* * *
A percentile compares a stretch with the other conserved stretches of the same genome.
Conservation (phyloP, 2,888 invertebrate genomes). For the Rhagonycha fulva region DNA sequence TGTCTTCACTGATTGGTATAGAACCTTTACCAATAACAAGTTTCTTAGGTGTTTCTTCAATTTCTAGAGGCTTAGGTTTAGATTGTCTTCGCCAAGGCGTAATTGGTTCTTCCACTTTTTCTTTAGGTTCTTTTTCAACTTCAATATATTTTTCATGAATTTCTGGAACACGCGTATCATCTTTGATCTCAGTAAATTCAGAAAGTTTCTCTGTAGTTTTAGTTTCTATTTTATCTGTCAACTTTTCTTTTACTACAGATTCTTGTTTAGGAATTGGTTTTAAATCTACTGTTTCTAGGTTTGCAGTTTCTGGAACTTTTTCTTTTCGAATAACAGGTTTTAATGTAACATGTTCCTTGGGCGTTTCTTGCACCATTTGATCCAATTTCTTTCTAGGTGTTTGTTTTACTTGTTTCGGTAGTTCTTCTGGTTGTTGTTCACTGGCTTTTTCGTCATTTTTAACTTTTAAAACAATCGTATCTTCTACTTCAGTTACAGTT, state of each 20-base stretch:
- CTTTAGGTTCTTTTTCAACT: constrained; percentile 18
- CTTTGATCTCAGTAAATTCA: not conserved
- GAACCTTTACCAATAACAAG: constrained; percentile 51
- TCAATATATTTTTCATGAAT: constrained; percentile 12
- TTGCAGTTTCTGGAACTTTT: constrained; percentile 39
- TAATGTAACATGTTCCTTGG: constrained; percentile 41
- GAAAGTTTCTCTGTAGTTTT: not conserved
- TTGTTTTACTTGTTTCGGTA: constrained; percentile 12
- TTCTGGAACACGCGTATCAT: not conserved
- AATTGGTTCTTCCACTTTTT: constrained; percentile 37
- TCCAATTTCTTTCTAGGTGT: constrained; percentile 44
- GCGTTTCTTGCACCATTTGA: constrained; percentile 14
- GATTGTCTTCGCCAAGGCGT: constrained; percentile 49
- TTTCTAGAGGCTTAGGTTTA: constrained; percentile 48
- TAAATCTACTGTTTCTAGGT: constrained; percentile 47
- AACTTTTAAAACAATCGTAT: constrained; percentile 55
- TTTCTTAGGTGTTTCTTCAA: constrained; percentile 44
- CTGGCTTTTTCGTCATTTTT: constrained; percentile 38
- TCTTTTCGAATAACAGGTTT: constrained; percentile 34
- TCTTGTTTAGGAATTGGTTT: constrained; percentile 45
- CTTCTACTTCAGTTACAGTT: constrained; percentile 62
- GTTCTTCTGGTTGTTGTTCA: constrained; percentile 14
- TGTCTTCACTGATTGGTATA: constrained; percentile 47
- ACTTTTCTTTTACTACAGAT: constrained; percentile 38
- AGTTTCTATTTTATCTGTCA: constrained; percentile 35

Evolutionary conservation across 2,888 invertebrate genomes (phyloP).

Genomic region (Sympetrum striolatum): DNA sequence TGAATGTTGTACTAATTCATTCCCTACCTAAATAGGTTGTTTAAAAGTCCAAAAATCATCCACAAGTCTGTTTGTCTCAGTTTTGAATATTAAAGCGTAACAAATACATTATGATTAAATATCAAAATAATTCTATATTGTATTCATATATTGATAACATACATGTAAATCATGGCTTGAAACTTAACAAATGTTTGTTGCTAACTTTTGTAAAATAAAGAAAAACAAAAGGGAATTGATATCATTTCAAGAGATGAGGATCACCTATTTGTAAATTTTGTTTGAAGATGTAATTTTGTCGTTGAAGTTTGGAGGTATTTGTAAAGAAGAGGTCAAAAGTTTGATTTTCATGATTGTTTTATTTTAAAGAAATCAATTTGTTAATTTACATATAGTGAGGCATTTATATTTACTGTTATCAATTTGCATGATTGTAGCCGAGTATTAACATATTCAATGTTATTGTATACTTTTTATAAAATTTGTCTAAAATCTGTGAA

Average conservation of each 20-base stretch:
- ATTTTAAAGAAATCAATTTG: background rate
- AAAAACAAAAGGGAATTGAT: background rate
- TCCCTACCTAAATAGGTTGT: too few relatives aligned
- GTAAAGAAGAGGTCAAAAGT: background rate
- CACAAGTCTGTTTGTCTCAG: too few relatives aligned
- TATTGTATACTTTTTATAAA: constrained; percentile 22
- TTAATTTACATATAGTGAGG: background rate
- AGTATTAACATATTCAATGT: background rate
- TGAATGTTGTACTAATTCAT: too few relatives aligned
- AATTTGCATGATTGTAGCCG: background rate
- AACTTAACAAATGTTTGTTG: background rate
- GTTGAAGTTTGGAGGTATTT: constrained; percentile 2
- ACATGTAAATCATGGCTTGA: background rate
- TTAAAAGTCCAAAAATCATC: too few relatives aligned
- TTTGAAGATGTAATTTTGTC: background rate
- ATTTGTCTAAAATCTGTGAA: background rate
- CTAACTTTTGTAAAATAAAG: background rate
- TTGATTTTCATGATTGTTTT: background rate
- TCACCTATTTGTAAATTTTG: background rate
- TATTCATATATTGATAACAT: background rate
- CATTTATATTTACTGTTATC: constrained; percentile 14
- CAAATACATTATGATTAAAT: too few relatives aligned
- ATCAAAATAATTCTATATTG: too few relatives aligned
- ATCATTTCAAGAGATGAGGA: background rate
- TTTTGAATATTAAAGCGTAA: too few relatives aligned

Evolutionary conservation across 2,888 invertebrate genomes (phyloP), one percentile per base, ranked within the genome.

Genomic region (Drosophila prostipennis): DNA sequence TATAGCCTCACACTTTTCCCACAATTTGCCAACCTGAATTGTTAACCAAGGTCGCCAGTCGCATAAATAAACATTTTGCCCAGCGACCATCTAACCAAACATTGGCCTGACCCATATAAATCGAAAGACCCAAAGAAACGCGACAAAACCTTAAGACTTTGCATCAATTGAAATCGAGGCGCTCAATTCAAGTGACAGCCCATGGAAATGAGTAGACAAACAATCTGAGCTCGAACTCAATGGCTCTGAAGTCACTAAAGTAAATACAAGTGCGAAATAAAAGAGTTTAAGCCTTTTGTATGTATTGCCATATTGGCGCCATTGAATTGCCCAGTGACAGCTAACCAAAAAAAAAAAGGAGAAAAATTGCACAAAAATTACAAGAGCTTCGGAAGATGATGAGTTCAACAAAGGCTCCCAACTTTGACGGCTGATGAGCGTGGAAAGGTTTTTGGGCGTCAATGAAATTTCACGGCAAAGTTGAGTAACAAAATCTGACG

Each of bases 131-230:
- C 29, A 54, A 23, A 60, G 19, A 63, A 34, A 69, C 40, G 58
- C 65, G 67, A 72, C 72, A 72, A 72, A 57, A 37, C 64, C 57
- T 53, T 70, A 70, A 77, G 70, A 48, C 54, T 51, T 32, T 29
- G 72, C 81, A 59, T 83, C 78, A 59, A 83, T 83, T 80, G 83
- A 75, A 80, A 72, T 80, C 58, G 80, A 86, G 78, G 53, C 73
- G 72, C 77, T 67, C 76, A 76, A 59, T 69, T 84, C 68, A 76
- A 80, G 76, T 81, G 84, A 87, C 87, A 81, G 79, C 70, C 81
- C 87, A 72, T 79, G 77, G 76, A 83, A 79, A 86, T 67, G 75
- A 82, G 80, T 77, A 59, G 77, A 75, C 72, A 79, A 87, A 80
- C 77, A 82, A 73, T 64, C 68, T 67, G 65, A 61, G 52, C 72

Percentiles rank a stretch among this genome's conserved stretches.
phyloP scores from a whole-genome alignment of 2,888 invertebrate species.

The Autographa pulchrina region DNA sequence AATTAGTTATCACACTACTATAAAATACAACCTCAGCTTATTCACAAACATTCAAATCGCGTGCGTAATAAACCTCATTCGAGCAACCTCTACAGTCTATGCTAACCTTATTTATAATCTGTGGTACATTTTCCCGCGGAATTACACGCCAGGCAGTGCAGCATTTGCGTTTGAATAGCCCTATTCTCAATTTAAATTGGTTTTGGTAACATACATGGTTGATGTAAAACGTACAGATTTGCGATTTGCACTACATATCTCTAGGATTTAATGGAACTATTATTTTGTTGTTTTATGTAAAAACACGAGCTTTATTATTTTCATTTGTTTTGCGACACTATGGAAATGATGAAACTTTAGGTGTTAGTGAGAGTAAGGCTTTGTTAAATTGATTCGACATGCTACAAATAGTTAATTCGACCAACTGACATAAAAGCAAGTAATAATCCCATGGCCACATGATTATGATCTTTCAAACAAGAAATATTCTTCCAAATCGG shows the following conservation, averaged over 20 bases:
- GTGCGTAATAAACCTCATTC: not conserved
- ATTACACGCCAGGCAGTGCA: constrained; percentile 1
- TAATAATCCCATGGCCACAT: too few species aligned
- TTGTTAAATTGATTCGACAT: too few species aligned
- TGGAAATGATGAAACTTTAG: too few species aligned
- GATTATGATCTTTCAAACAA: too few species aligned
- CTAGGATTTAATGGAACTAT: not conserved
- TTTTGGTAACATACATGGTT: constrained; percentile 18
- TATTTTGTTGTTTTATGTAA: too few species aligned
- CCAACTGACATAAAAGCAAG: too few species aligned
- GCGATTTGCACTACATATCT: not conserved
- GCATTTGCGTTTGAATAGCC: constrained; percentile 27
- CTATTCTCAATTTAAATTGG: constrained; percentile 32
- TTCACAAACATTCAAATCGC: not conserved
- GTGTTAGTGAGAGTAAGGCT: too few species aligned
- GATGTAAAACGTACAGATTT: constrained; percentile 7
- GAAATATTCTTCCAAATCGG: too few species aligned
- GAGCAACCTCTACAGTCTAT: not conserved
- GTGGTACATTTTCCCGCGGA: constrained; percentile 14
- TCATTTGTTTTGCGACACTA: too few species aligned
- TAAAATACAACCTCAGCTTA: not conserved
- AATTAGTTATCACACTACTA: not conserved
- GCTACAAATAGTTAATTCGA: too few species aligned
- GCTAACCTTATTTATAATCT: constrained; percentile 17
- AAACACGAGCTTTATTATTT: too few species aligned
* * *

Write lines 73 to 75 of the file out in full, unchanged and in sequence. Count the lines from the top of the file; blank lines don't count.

- ATTACACGCCAGGCAGTGCA: constrained; percentile 1
- TAATAATCCCATGGCCACAT: too few species aligned
- TTGTTAAATTGATTCGACAT: too few species aligned